For centuries, South Africa has been a battleground of competing racial nationalisms.
Wherever we turned, walls were being put up between us, separating us.
These walls kept us apart physically and socially. We grew up living in two different worlds.
These walls defined everything for us: the opportunities we would have in life, the jobs we could do, even who we could fall in love with.
So when other parties try to resurrect the walls between our people, we’ll be breaking them down.
When other parties say that only black people can speak for black people, and only white people can speak for white people, we’ll be speaking for all South Africans with one voice.
When other parties obsess about power, we’ll be obsessing about freedom. The freedom of every South African to be who they want to be, and to be the best they can be.
This week we opened our new campaign headquarters in Gauteng, and we named it Nkululeko House, Freedom House. Because that is who we are at our core.
This freedom for the people of our country and the people of our continent can only be achieved through liberal values. Values that put the individual first.
Fellow Democrats, we need to build liberalism in Africa, for Africa.
As African liberals, we have chosen a hard road.
We have chosen to stand up to dictators and bullies of all stripes, even when it is politically incorrect to do so.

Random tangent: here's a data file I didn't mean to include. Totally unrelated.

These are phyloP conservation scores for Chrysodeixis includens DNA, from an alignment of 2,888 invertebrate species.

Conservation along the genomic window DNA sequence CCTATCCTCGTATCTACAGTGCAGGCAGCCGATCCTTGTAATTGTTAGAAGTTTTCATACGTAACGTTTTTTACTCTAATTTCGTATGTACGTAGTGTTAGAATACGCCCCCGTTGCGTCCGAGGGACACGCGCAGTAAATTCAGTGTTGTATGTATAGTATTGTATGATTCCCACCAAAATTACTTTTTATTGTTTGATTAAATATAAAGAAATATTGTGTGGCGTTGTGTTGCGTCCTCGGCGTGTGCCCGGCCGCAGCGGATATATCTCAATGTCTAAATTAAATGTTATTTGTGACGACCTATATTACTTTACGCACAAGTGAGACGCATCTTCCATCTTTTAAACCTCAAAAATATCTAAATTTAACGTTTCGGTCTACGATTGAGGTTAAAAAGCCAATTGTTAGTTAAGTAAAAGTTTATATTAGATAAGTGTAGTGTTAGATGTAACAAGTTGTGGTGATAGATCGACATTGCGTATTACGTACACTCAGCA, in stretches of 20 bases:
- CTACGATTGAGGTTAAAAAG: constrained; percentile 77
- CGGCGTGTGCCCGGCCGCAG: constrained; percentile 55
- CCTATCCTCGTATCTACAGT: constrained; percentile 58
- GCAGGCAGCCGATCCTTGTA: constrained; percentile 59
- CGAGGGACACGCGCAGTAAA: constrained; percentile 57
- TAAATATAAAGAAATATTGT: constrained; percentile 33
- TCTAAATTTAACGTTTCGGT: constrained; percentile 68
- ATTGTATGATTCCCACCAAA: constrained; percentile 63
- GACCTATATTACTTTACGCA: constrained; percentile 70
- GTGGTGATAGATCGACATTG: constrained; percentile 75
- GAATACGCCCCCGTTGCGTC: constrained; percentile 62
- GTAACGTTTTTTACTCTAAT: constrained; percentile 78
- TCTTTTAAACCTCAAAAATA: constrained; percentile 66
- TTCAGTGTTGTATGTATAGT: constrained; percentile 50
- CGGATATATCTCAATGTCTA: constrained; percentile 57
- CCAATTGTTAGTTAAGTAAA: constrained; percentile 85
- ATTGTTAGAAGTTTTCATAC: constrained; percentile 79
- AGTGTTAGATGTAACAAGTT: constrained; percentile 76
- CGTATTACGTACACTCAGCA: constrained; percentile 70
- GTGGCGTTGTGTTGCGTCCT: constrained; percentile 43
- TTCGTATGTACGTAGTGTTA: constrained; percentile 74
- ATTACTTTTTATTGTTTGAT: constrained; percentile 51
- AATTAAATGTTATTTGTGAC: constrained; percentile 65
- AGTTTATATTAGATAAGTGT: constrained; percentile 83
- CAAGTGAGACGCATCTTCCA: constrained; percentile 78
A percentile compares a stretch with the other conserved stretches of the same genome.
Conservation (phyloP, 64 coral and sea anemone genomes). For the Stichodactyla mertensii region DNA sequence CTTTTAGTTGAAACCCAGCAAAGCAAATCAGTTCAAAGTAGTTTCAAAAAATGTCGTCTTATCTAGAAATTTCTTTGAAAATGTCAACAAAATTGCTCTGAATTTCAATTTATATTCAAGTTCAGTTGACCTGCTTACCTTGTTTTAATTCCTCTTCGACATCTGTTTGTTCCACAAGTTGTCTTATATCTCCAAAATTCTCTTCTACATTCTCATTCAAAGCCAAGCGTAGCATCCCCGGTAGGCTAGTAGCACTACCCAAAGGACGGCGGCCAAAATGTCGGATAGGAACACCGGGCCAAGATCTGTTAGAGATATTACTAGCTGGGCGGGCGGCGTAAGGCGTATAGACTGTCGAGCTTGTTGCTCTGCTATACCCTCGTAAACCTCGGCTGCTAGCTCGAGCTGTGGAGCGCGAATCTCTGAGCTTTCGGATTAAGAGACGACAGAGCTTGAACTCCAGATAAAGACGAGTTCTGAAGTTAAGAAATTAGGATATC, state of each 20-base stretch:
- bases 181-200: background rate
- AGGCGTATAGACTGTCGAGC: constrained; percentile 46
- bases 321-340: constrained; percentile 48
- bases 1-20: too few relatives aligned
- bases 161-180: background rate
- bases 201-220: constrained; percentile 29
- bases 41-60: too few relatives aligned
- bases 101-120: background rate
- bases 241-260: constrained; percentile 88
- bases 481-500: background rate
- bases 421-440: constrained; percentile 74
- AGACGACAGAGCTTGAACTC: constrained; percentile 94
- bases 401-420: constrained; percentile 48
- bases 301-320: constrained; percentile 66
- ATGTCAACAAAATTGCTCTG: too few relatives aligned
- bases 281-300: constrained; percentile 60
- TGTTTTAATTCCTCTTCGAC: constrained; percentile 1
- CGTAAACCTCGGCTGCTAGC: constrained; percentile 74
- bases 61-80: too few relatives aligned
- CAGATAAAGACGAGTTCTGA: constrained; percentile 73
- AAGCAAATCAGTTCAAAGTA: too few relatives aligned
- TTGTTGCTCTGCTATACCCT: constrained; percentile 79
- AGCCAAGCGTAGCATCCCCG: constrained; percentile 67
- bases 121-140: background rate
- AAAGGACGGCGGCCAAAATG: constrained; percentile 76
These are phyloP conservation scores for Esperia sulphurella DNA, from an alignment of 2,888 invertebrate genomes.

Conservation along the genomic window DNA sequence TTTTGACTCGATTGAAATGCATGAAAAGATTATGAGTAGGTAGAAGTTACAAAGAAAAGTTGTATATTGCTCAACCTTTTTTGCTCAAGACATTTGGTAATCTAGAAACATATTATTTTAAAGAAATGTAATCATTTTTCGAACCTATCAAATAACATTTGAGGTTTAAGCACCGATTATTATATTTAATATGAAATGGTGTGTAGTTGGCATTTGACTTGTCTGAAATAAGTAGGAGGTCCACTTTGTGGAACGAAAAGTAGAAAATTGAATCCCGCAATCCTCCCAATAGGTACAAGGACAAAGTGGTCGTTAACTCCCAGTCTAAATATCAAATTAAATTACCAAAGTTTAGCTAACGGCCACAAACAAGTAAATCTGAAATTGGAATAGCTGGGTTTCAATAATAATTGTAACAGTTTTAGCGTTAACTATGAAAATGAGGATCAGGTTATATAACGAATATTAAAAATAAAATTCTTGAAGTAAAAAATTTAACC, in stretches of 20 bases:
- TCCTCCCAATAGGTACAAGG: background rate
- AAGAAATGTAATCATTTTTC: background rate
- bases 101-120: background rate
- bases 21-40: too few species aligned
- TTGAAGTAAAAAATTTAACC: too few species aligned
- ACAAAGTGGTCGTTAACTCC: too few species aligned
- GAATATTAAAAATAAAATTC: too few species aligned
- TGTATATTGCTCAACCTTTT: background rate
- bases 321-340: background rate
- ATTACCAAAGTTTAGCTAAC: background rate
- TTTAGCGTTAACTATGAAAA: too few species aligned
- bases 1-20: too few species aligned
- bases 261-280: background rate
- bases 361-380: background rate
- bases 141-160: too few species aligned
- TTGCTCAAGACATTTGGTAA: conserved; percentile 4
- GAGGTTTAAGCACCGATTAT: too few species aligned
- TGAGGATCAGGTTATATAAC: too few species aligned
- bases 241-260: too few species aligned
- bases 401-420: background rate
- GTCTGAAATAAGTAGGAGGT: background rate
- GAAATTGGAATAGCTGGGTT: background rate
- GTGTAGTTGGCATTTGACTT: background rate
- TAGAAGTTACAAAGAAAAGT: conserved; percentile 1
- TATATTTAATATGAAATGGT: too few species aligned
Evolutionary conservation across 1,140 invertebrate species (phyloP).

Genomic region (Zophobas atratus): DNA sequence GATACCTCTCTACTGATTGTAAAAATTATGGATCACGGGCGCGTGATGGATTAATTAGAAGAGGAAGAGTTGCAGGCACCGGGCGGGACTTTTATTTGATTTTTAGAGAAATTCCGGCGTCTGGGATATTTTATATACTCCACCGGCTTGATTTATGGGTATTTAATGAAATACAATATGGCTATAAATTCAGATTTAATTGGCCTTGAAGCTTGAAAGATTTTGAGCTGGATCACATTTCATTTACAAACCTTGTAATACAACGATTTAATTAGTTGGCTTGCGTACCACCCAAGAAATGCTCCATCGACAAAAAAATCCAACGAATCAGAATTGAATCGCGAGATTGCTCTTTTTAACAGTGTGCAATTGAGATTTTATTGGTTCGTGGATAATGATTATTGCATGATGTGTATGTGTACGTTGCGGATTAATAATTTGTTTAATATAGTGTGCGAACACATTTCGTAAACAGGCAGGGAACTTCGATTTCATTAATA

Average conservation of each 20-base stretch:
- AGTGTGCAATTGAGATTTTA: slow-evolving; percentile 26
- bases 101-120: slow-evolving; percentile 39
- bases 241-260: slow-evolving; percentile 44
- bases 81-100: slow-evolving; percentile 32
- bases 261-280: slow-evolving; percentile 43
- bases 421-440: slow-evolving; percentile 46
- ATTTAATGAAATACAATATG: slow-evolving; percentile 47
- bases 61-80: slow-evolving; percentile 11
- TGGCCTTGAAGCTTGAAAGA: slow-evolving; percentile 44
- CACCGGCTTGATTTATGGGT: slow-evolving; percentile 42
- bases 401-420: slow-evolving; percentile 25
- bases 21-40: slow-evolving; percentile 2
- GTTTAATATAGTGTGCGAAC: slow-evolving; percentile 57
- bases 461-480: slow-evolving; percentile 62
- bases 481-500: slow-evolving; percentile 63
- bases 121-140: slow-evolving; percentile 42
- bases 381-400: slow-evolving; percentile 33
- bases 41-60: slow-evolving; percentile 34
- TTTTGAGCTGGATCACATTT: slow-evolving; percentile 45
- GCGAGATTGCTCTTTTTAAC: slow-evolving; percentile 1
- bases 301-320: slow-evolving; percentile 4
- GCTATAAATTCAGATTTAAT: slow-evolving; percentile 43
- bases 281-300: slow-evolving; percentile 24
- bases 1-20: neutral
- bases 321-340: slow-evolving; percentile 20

We have chosen to defend the free expression of ideas, even for people with whom we disagree and whose views make us angry.
We have chosen to promote constitutional democracy at a time when some people are using the constitution as a scapegoat for our society’s problems.
We have chosen to fight for the principle of equality before the law, at a time when powerful people think that they are above the law.
And we have chosen to fight against the domination of individuals in the name of community, tradition and custom. Yes, our communities play a part in shaping us, but they do not determine who we are.
Only we can decide who we are.
I am a proud black South African. I am a proud Sowetan. I am a devout Christian. And I am the proud son of Xhosa and Tswana parents.
All of these things helped shape who I am today. But, in the end, I chose to be who I am.
Three years ago, in my first speech as DA leader, I spoke of being moulded by my experiences as a black man. I said if you don’t see that I’m black, then you don’t see me.
But the flipside of this is also true. If all you see is that I am black, then you don’t see me either.
My blackness doesn’t add to or subtract from my humanity. And it doesn’t define everything I am, because I am secure enough in my blackness to think for myself.
At the end of my life I will be judged on whether I was a good husband, a loving father, a loyal son, a patriotic South African, someone who contributed to society. None of those questions will be defined by my blackness.
But for many, this is a radical and subversive idea, because it is a threat to racial solidarity and groupthink. It is a threat to the politics of divide and rule. It is a threat to the old order of things.
But this must not deter us.
We must carve out a new agenda for African liberalism.
As African liberals, we understand that communities, customs and tradition play an important role in shaping individuals. We recognise the spirit of Ubuntu – that I am who I am through other people.